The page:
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Calculating electrostatic pressure

  1. Sep 29, 2015 #1
    1. The problem statement, all variables and given/known data
    Calculating electrostatic pressure. A spherical balloon with radius 1.0 m is made of aluminum-coated Mylar. How many electrons must be deposited on the aluminum layer such that the resulting electric pressure is equal to one atmosphere?

    2. Relevant equations

    3. The attempt at a solution
    Assume q is the total charge of electrons needed, on the sphere using Gauss's Law, ##\vec E=\frac {q}{4\pi R^2 \epsilon}\hat r##. For one infinitesimal on sphere, ##\vec F=\vec E*d_q, where F=F_{atmosphere}##
    I checked out other questions and found this method may not be right..
  2. jcsd
  3. Sep 30, 2015 #2


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    Maybe it is similar to the process of pressurizing a balloon by adding more and more gas to it it, that is the "electric pressure" increases as more and more electrons are brought onto the surface of the balloon? According to Wiki an electrostatic pressure is exerted on a section of a surface charge on a conductor due to the electric field, E, at that point. Strangely enough it says that this pressure tends to push the surface charge into the conductor's surface? As far as I know the electric field is perpendicular to the surface of the conductor. Which makes this statement difficult to understand. I see that this problem is also discussed in the "Electrostatic pressure" Similar discussion link below.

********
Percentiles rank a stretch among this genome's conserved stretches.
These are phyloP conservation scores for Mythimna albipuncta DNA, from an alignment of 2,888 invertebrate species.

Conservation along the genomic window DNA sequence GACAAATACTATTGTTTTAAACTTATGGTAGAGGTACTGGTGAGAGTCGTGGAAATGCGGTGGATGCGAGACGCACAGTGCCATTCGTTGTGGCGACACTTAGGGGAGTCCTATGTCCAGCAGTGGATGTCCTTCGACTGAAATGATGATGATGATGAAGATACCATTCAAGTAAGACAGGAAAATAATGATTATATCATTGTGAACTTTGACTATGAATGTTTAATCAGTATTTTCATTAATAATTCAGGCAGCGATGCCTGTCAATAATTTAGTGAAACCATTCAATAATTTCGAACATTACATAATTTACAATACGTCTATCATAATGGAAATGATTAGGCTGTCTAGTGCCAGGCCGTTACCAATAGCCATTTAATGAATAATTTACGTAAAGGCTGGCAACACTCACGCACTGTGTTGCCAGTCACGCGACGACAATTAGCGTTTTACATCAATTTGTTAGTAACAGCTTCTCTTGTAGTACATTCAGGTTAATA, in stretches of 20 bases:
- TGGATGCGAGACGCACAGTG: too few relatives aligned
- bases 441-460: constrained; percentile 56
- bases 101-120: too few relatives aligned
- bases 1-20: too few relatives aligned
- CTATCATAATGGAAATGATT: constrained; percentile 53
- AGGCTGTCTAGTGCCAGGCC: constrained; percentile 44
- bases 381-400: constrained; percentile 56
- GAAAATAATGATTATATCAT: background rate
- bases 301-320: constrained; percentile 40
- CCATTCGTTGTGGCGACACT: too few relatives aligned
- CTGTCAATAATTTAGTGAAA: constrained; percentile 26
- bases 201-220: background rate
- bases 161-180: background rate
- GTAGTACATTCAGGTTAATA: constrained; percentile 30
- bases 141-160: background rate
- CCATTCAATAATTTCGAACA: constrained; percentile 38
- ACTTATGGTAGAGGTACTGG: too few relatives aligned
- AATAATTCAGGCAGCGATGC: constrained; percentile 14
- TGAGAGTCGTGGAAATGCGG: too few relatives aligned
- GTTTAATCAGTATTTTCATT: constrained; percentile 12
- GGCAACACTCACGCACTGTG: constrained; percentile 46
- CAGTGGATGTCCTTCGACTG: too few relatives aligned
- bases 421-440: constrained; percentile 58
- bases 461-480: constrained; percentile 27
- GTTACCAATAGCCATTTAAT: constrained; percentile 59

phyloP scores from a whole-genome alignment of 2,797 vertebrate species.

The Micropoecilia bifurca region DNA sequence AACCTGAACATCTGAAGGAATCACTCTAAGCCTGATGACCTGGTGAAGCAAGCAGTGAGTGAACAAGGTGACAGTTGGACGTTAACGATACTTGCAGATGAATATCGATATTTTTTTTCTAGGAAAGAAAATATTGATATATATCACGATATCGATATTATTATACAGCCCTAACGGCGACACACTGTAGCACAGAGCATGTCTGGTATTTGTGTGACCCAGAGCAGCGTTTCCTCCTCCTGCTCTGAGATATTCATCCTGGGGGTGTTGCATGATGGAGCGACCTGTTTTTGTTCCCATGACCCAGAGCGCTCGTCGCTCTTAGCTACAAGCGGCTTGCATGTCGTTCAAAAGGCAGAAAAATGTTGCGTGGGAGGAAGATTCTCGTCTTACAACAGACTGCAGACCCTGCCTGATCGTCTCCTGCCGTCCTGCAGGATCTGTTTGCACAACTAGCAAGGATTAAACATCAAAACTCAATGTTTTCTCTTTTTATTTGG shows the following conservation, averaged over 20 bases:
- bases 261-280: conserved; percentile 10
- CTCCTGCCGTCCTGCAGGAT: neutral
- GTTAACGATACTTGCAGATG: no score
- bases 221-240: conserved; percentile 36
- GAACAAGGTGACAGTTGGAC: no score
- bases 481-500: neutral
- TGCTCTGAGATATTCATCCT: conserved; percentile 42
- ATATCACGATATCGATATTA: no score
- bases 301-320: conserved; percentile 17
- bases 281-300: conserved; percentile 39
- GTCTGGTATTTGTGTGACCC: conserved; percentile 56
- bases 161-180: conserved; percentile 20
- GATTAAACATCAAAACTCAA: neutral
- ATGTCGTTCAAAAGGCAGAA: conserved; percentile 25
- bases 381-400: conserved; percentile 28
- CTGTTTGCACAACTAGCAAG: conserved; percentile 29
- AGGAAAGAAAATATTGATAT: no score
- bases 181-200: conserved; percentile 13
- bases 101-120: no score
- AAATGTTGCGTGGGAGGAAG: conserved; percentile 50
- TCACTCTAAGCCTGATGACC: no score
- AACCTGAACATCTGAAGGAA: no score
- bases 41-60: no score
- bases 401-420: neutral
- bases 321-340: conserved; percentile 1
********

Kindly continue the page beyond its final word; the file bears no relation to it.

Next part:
Last edited: Sep 30, 2015
  4. Sep 30, 2015 #3

    rude man

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    The charges all repel each other so it is clear that there is a force acting to push the balloon's surface outward. For example, think of a thin strip about the "equator" - all the charges repel each other so they're trying to get away from each other radially outwards. (That's why, on a charged solid sphere, they're all on the ouside surface!)

    OK, as to the quantitaive aspect - I suggest considering virtual work! From an energy viewpoint this is not a difficult problem.
    Last edited: Sep 30, 2015
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